Why Choose Hydrotherapy?
Hydrotherapy can be an incredible treatment to compliment veterinary care but if it is not carried out correctly it can be dangerous. Not only for the condition being referred for but also for any additional conditions your pet may have that must be taken into account as part of the treatment.
Please see our 'Introduction to Hydrotherapy' page for interesting information and facts on the benefits of hydrotherapy.
At Hydropets we are fully trained and qualified registered canine hydrotherapists and veterinary physiotherapists. This includes animal first aid and understanding other conditions your pet may have. Only a vet can diagnose and we work in partnership with your vet as part of the multi-disciplinary team aimed at giving your pet the best care and treatment.
NARCH (National Association of Registered Hydrotherapists) state:
'The nearest centre to your home may not be the most suitable centre to treat your dog so do consider centres further afield'. 'It is important that any client has confidence in the therapist treating their dog. By choosing to use a Registered Canine Hydrotherapist (RCH) you can be assured that the hydrotherapist looking after your dog or cat is trained in hydrotherapy and is required to abide by a code of practice and ethics by their professional association. Every RCH is listed on the NARCH website (http://www.narch.org.uk) enabling you to check that their registration is valid as well as providing details on the type and level of training completed and areas of competence or expertise. A listed RCH has fulfilled the NARCH training requirements for registration (which are the highest in the UK) and must keep up to date by completing a further 20 hours of Continued Professional Development training each year. Registration with NARCH is not an easy option for a canine hydrotherapist'.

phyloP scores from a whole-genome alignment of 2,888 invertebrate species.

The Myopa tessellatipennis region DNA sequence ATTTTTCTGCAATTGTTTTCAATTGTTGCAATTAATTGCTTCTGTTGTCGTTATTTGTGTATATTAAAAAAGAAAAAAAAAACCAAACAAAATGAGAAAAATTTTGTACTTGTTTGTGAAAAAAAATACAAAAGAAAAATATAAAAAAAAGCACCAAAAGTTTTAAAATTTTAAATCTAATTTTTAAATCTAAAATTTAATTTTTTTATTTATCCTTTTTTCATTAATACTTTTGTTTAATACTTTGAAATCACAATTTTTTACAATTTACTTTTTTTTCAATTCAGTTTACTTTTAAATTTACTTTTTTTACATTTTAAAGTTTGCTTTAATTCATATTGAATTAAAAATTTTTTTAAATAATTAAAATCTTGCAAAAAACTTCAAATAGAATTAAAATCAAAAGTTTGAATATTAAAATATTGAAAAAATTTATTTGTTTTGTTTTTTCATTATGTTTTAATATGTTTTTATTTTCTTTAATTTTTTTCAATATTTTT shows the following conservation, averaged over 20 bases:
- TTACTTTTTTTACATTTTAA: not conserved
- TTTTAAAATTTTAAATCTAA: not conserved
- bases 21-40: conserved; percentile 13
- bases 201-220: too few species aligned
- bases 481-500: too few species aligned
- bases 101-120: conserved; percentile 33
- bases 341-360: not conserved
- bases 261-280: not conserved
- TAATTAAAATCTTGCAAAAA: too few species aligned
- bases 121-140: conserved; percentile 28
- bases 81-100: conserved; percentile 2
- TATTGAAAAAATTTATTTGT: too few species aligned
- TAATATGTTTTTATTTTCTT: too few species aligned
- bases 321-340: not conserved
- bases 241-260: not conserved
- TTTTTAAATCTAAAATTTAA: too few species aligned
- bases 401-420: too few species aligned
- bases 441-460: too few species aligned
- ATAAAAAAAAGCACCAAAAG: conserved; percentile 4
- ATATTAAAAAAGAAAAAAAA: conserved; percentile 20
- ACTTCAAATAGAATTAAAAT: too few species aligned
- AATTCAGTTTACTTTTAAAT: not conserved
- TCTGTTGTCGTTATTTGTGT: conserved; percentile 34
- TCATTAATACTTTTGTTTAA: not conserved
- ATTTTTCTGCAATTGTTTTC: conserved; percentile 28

As part of our values we strongly advise you to research your hydrotherapist and physiotherapist and make sure they are registered and qualified to at least be a member of NARCH (National Association of Registered Canine Hydrotherapists) and, or the CHA (Canine Hydrotherapy Association), NAVP (National Association of Veterinary Physiotherapists) and ACPAT (Association of Chartered Physiotherapists in Animal Therapy)